Both measures point to increasing exploitation—to a growing gap between what workers produce and what they receive back as their pay. And it’s that exploitation—which neither Trump nor, for that matter, “conventional American economists” want to talk about—that is generating interest in socialism today.

Workers, especially young workers, are suffering the consequences of increased exploitation and beginning to look beyond capitalism, to different ways of organizing the U.S. economy and society. Socialism, since at least the end of the eighteenth century, has been the name for those alternatives.

Why is there growing interest in socialism in the United States today? The answer is clear. It’s capitalist exploitation, stupid!


*Such policies now include abolishing billionaires. However, Farhad Manjoo, who tried to sort out good from bad billionaires, never asks where those billions come from.  If he did, he’d discover the ways an increasingly unequal and unjust distribution of income is tied to—as both condition and consequence—a fundamentally unequal and unjust structure of production.

  1. culturalanalysis.net
    February 7, 2019 at 11:49 pm

    The central tenet of socialism is “abolishing of private property”, at least in so far as it can be used in trade and commerce. It is important not to conflate social policy with socialism, a category mistake.

    The comparison of productivity vs hourly wage is nearly meaningless without accounting for the standard of living on that wage. The problem of capitalism is of a different kind. Excessive accumulation of capital in few hands is anticompetitive, and this in turn is one of the fundamental tenets of capitalism, so, in essence, the problem is not ‘too much’ capitalism but ‘not enough’ of it, or bastardisation of capitalism by the elites wh are now actively trying to destroy capitalism in order to accomplish absolute power for themselves. Socialism is a convenient springboard for such a change, as socialism for the masses, all equal in their destitution, and absolute power for the Central Comittee of the elites.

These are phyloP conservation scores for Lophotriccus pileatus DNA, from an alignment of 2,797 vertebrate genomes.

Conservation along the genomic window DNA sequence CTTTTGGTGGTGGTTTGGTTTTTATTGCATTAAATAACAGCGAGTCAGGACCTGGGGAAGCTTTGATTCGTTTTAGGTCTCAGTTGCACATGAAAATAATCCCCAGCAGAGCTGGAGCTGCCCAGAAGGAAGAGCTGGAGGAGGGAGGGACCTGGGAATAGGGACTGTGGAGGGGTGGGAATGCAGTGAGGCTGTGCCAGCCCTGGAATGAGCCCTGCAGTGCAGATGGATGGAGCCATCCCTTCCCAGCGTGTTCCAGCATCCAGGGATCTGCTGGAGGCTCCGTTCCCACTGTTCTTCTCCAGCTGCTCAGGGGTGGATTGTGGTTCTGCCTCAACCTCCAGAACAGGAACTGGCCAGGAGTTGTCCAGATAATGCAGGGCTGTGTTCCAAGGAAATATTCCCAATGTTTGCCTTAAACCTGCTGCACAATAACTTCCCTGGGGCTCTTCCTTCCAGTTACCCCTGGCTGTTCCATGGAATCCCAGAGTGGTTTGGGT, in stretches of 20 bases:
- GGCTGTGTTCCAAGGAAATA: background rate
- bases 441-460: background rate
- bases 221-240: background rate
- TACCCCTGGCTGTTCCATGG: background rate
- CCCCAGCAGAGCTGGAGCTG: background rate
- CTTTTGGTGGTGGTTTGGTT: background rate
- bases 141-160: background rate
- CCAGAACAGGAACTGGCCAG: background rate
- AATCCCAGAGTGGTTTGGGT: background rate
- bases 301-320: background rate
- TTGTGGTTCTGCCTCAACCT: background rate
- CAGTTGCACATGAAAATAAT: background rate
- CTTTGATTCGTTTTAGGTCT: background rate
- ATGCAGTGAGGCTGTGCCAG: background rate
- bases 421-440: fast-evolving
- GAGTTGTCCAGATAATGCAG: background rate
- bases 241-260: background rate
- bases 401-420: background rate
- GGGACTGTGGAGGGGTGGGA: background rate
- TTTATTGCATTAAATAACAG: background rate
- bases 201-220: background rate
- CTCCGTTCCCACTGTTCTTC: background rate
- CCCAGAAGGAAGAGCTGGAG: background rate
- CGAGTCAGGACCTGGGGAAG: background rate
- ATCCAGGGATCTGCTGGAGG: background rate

Curiously, after the fall of socialist order in Poland, the communist elites and military brass, provided they did not commit serious crimes (other than exploitation) become the leaders of the new Poland, presidents of leading institutions, various authorities (including the Central Bank).

    I am nonetheless optimistic about capitalism, because its problem can be narrowed down to one property which can be hypothetically fixed: credit. In order to fix capitalism we only need to nationalise bank credit, and the system is bound to become more equitable while profits from credit (interest) would provide a huge revenue boost to the public purse, equivalent to a 20% tax rate on income.

  2. February 8, 2019 at 5:00 pm